"I asked him if he was trying to take my head off and he said he was trying to do whatever he could to get me out of the game," said Garcia, who was 19-of-35 for 229 yards.
Garcia is only 6-foot-1, 195 pounds and Urlacher 6-foot-4, 258, but the 49ers' quarterback said Urlacher expressed the feeling he was being picked on.
"I think at one point he thought I was coming at him," said Garcia, who is. `Hey Brian, I'm not that stupid.'
"We're teammates as far as the Pro Bowls go the last two years. He's a great guy, a great competitor and one of the best linebackers in the league. I have a tremendous amount of respect for him. It was just one of those situations on the field. It was all in good fun."
When a reporter asking a question called it a "late hit," on Garcia, Urlacher said, "Was their a penalty?"
Told no, Urlacher said, "Then it wasn't a late hit."
Bears punt returner Bobby Wade could certainly think of better ways to start his NFL career.
In fact, it would be rather difficult to imagine a worse way.
Wade lost a fumble on the very first NFL regular-season punt he fielded and did it inside the 10-yard line, leading to a game-turning turnover that triggered a 49-7 Bears rout by the San Francisco 49ers. Jimmy Williams hit Wade, forcing the fumble, then recovered the ball at the Bears' 6 to set up a score and a 17-7 San Francisco lead in the second quarter.
"I need to hold the ball higher and tighter and just recognize where people are on the field," Wade said. "He was able to make that play and, unfortunately, it put us in a big hole."
The first problem Wade experienced was fielding the ball. The rookie from Arizona called it a tough decision to field the ball where he did.
"It's the 10-yard line rule," he said.
Bears players are instructed not to field the punt inside the 10 unless it's a low kick or there is a lot of room.
"Normally if the ball is hanging high, you won't have an opportunity," he said. "If you think it's going to bounce past the 10, you either let it go or if you think it's going to land on the 10 you fair catch it.
"But I thought I had a lot of space and I'm sure the film will show that."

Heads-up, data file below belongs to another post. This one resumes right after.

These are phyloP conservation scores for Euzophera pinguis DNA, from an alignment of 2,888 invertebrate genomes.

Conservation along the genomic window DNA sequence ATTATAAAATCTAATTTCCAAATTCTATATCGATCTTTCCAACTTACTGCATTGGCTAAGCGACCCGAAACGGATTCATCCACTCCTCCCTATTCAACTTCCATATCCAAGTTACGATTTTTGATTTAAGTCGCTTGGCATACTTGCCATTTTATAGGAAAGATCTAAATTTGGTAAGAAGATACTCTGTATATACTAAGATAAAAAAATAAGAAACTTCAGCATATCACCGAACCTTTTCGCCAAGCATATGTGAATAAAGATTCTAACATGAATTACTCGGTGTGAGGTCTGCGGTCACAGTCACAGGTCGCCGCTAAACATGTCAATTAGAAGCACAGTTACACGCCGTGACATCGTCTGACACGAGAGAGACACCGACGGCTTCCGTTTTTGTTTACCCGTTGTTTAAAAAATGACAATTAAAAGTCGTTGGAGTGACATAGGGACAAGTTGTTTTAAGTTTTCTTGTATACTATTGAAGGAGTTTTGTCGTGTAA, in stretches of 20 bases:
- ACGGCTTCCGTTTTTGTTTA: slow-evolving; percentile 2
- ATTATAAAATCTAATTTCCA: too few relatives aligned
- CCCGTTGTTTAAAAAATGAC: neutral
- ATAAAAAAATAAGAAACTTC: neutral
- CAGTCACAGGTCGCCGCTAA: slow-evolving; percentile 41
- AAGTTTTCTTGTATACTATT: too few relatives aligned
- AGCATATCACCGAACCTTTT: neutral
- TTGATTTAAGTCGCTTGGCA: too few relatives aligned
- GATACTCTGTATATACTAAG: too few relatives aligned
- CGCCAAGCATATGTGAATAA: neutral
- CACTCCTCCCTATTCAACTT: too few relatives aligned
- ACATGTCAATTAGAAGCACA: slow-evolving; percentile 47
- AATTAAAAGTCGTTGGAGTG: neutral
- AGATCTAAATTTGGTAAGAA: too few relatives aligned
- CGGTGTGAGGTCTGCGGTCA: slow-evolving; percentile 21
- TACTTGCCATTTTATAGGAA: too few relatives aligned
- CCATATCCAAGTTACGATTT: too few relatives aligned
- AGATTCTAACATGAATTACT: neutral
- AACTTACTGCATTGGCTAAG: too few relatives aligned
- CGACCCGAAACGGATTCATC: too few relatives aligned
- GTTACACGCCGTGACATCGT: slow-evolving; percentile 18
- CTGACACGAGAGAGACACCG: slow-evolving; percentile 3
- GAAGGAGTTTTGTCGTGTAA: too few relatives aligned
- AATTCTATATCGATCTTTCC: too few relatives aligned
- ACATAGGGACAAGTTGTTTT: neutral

Since it was Wade's first return, he said he was nervous.
"You're anxious," he said. "I'm going to try to be aggressive."
Once the ball was on the ground, Wade had a chance to recover it since Williams was still driving him into the ground. Bears wide receiver Dez White was also back blocking on the play, but said he had his back to the ball and never saw it.
Wade never saw it on the ground. "That's hard to see on the field," he said. "I wasn't able to see everything that was going on. I just lost track of the ball. I knew I lost it and had to try to find it and get it."
The 49ers scored three plays later for a 17-7 lead on Jeff Garcia's run up the middle from the 3.
Another Bears special teams play that wasn't so special helped trigger the rout a few minutes later. Former University of Illinois wide receiver Brandon Lloyd came from the outside to the inside on a punt by the Bears' Brad Maynard, got into the backfield free and made the first punt block given up by the Bears since Maury Buford had one blocked by Miami in 1991 at the old Soldier Field.
"He took advantage of some inexperience we have on that side of the line," said special teams player Dustin Lyman, who was blocking on the other side on that play. "It was a pretty classic move that's called the `up and under.' Experienced players usually see it coming."
Lloyd pictured himself making touchdown catches in the NFL, but as the fourth receiver knows he has to do what he can to make the team.
"I think tat I am a role player now," he said. "My job is not to catch 100 balls this season. I'm not supposed to catch 10 balls a game.
"My job is to help this team as much as I can as a fourth option and make plays on special teams."